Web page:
Invertebrates in ecosystem restoration: Thirty years of research in land rehabilitation following mining
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Restoration needs to consider more than just soils and plants. The role of terrestrial invertebrates in the restoration of Alcoa’s bauxite mines in the Jarrah (Eucalyptus marginata) forest of Western Australia has been the subject of over 20 individual studies. Projects range from arthropods in soil and leaf litter, to the understorey vegetation, and the tree canopy. Moreover, projects span a range of trophic groups, including decomposers (e.g., springtails and termites), predators (e.g., ants and spiders), and herbivores (e.g., true bugs and ants preying on seeds). Elucidation of recolonization trajectories uses both space-for-time substitutions and long-term regular sampling. Importantly, many studies are at species level rather than coarser taxonomic ranks. This paper provides an historical account and an integrated review of this research. The role of ants as seed predators and as indicators of ecosystem health is described.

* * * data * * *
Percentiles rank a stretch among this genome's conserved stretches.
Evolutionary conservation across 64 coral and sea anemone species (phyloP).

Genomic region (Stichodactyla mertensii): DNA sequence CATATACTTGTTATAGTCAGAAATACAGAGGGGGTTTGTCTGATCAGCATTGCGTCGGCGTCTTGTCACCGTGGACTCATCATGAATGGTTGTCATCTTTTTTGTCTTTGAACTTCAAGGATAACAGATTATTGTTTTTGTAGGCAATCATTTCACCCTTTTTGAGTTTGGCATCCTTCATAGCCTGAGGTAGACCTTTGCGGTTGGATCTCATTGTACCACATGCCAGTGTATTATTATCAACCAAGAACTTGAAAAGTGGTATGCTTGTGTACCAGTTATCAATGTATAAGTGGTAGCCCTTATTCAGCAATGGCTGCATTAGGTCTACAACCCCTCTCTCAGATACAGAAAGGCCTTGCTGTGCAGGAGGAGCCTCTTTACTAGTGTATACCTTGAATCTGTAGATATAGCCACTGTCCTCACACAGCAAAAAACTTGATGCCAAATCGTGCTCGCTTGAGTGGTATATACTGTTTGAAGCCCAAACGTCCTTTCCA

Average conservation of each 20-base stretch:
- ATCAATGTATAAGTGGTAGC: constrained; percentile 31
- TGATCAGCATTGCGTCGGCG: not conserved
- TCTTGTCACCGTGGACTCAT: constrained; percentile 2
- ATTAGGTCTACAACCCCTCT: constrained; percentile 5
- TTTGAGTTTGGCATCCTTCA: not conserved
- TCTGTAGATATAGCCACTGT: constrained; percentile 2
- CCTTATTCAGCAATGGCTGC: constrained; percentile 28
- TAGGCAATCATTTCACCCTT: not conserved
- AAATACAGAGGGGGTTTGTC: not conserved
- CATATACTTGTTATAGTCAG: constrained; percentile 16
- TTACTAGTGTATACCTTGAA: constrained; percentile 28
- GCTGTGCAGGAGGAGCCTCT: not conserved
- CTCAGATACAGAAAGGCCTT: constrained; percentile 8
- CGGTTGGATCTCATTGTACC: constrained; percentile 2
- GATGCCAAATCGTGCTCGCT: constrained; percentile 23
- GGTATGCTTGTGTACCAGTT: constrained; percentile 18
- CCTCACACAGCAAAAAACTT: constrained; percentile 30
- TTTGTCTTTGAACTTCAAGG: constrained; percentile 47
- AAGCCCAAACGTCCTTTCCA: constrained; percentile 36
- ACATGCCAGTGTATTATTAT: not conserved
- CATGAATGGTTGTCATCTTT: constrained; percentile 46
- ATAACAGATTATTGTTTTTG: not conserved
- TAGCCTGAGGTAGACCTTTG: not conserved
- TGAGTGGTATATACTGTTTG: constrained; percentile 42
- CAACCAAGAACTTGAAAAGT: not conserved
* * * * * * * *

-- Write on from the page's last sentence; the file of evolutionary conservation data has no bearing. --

Reference Number: #J103
PDF file is also available from Jonathan Majer Email: J.Majer@curtin.edu.au
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